(aka Trip to the Moon)
Everyone was going to the Moon in the Fifties.
Even the Egyptians.
Now I have to thank one of my favorite movie reviewers, Dave Sindelar, for introducing me to this movie. Since 2001, Dave has written short reviews of a remarkable assortment — over six thousand — different horror, fantasy and science fiction films under the heading, Fantastic Movie Musings and Ramblings, and he has a knack for finding and discussing a lot of intriguing films you’ve never heard of.
Although it is aggravating that for some reason Norton just doesn’t like his site. Don’t ask me why.
The story has a somewhat familiar quality about it, although it isn’t quite a rip-off of any specific Fifties science fiction film. A group of journalists go to see the new spaceship which is just about to be tested. They aren’t allowed to bring their cameras into the site, but their driver (played by Egyptian comic Ismail Yassin) sneaks one in, slips away from the rest of the group and climbs aboard the rocket. But he has to hide because just then his boss shows up for a private tour, with the slightly mad German Doctor who built the rocket.
And, naturally, as Yassin is the comic relief, he accidentally launches the rocket.
They eventually find a mysterious old man who can walk on the surface of the moon without a spacesuit (which saves a lot of money) and introduces them to his troupe of beautiful young daughters who perform a number of intricate Hollywood-style dance numbers…
More than anything else, Journey to the Moon reminds me of Destination Moon. There is even a reasonably impressive copy of the spacewalk scene from Destination Moon on their trip out. While Dave Sindelar considered this one a comedy, I have to wonder if it wasn’t intended as a more or less straight trip to the Moon with Ismail as the comic relief. He reminds me of Destination Moon‘s dim-witted Joe Sweeny (Dick Wesson), the bumbling Bowery kid who is a last-minute replacement on the flight, but can’t believe the rocket will ever work.
Now I was somewhat hindered by the strange subtitles on the copy I found on Youtube, which cover (roughly) the first ten or fifteen minutes, then vanish until the last ten.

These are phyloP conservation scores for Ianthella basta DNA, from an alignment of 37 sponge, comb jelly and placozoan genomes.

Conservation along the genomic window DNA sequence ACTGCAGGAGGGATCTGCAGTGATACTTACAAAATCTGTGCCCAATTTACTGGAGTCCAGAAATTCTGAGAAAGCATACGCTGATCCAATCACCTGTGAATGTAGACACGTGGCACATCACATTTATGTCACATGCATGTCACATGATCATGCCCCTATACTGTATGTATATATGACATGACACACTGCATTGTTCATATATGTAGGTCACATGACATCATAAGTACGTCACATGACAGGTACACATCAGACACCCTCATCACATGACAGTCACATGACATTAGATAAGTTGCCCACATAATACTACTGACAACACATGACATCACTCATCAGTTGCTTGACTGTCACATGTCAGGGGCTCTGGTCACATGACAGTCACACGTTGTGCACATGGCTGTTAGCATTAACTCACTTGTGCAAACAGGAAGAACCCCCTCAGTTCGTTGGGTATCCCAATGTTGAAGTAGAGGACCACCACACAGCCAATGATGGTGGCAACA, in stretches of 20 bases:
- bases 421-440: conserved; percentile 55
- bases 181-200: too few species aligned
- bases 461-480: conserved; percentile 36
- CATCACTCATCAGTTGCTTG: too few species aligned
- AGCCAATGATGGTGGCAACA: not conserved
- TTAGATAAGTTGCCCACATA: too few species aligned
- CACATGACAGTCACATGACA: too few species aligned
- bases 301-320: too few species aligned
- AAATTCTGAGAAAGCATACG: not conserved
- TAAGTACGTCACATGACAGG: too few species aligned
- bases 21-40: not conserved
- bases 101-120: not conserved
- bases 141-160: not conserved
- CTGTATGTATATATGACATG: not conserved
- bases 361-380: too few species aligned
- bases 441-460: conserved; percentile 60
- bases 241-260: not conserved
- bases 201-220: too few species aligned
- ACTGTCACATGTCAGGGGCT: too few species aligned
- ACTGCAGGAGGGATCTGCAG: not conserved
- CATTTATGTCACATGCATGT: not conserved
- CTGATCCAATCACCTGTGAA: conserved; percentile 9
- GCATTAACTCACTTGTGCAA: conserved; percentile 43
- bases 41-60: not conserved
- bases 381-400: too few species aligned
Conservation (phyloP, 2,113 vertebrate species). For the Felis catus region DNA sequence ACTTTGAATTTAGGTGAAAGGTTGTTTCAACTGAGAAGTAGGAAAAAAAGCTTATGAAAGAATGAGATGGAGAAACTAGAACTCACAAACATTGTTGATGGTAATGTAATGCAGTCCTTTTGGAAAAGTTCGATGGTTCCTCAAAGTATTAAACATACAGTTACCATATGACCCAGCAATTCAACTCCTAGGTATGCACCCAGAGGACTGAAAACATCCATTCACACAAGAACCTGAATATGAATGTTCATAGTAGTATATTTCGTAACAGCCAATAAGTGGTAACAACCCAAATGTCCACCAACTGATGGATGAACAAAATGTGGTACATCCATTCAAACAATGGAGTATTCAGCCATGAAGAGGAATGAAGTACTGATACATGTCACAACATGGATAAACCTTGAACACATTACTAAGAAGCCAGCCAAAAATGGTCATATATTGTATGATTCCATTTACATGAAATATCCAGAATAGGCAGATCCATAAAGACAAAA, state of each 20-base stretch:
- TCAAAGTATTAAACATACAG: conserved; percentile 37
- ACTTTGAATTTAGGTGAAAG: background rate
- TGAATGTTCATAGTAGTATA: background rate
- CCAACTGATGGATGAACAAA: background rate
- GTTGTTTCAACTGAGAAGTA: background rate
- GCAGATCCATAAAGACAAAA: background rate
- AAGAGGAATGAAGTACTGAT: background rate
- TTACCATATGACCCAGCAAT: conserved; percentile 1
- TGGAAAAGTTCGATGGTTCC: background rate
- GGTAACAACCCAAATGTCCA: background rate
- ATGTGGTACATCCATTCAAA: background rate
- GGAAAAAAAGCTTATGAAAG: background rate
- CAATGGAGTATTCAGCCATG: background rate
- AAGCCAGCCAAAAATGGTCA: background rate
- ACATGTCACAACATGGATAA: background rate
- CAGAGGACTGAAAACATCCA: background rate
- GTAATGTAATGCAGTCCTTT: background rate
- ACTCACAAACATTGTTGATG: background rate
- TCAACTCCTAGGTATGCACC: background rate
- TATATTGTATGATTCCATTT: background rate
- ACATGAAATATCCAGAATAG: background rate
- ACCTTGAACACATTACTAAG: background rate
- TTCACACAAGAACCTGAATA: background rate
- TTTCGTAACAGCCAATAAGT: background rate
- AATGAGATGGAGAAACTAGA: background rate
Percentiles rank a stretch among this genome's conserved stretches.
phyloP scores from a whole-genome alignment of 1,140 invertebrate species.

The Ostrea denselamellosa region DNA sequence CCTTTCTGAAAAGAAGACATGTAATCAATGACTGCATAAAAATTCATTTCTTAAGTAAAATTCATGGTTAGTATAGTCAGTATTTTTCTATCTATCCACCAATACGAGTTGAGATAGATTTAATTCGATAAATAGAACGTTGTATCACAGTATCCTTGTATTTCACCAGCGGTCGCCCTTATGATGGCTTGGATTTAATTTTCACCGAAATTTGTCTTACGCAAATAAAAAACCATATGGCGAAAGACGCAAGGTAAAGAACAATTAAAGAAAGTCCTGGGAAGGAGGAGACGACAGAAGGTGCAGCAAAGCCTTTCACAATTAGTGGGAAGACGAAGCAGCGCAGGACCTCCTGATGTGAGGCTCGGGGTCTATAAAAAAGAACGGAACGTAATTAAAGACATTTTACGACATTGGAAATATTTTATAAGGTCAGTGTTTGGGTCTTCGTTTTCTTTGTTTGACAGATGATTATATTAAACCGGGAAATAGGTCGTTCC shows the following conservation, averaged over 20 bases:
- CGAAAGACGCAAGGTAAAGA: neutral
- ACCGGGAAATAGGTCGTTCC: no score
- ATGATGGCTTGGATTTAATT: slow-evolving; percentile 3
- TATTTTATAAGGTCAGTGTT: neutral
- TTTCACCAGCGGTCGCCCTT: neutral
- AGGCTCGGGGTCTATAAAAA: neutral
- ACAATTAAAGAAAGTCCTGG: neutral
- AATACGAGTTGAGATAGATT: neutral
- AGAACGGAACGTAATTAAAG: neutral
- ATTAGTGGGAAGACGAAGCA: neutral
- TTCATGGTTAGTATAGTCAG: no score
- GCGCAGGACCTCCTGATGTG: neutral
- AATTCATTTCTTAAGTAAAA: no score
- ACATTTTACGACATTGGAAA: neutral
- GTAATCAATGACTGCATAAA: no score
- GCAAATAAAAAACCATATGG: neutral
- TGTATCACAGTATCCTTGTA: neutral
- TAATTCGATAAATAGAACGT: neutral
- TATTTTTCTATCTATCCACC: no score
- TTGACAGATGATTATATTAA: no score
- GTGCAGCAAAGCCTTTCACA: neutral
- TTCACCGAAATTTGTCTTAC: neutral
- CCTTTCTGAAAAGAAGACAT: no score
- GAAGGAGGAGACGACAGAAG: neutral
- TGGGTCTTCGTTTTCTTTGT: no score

Nor does the fact that Youtube autosubbed this one help, either, as the autosubs are in Spanish.
Don’t ask me why. The German Doctor spouts a lot of German along the way, but most of the film is apparently in Arabic. I suspect that the Egyptian source who uploaded this one to Youtube probably clicked on the wrong video language.
Although you’d think even an AI would have noticed something was wrong.
From what I could make out despite this series of flubs, the film seems less of an -and-out comedy, and more of a drama with comic touches. Nowhere is this clearer than at the very end when we learn that there was a terrible war on the Moon and meet some of the last few survivors, who are horribly disfigured. It is a singularly dark twist, although it does remind me a bit of Rocketship X-M and a few other films of the era.
However, we also get a very Hollywood romance. But that’s not much of a surprise.
There’s also a robot which is a bit crude. It is rather boxy and from one glimpse we get of its disassembled parts, it appears to have been built out of thin plywood. However, even if they couldn’t add a clear dome and lots of working parts, they did manage to add a rotating antenna (just in case we couldn’t figure out which robot they were ripping off). It ends up as Ismail’s drinking buddy (but can’t hold its liquor), which reminds me of that classic scene when Earl Holliman (the C-57D’s cook in Forbidden Planet) tries to make friends with Robbie:
“Will sixty gallons be sufficient?”
For all that Ismail is the star, I just don’t find him particularly funny. Nor does he really get a lot of screen time to clown around in. More than anyone else, he resembled the fifth official member of the Three Stooges, Joe Besser, and has the same sort of whiny voice and constant complaints.
And, no, I never found Joe Besser particularly funny, either.
Perhaps the most impressive part of the film is the rocket itself. After all, they actually built a full-sized model of the ship, complete with a hoist to lift the crew up to the main hatch located halfway up the side of the ship. It isn’t exactly detailed (rather the opposite), but then, most of the movie spaceships of the era weren’t particularly detailed until NASA started shooting their own off. I’m not sure whether they turned it on its side for the space walk or built a separate set for that sequence, but then, a lot of foreign made films of the era had notably large props or sets.
Perhaps labor was cheap there, I don’t know.
I enjoyed Journey to the Moon a lot more than I expected to, even with the subtitle problems. It just looks and feels like an early Fifties science fiction classic.
Although it is a bit like Abbot and Costello go to Mars, as well.
If you are willing to accept the wonky subtitles (and believe me, I tried hard to find another copy!) it’s a wonderfully cheesy slice of Fifties Sci Fi goodness, complete with rockets, robots and lots of beautiful girls.
And really, what more can you ask for if all you want is a fun little science fiction movie for your late-night viewing?…